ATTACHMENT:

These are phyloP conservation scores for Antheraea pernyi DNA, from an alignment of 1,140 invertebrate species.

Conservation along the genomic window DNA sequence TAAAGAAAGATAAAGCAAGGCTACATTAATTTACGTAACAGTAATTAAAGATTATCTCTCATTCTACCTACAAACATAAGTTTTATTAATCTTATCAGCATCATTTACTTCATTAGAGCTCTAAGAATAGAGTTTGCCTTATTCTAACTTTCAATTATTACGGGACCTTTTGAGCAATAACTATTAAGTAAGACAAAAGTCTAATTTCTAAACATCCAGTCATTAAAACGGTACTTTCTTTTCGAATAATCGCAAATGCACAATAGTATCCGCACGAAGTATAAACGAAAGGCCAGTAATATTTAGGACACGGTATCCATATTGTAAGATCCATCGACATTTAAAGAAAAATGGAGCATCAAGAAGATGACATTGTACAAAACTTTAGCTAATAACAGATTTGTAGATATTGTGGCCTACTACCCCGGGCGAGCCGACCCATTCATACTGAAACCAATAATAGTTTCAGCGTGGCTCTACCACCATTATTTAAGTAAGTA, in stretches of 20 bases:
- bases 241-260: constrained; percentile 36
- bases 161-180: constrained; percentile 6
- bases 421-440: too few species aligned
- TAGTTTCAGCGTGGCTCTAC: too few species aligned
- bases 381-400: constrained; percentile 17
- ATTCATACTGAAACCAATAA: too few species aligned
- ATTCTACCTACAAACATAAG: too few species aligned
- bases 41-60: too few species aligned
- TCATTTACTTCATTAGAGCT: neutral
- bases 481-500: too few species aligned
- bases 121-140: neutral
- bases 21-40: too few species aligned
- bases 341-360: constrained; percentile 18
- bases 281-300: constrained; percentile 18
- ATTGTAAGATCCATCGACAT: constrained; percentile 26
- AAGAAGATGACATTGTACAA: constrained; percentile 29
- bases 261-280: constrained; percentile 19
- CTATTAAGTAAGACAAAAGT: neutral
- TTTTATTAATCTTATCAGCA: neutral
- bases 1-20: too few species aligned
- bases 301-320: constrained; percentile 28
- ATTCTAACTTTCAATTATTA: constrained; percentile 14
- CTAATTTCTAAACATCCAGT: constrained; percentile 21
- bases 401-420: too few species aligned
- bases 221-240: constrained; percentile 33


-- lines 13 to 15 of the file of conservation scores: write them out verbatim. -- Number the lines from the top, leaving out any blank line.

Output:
- bases 121-140: neutral
- bases 21-40: too few species aligned
- bases 341-360: constrained; percentile 18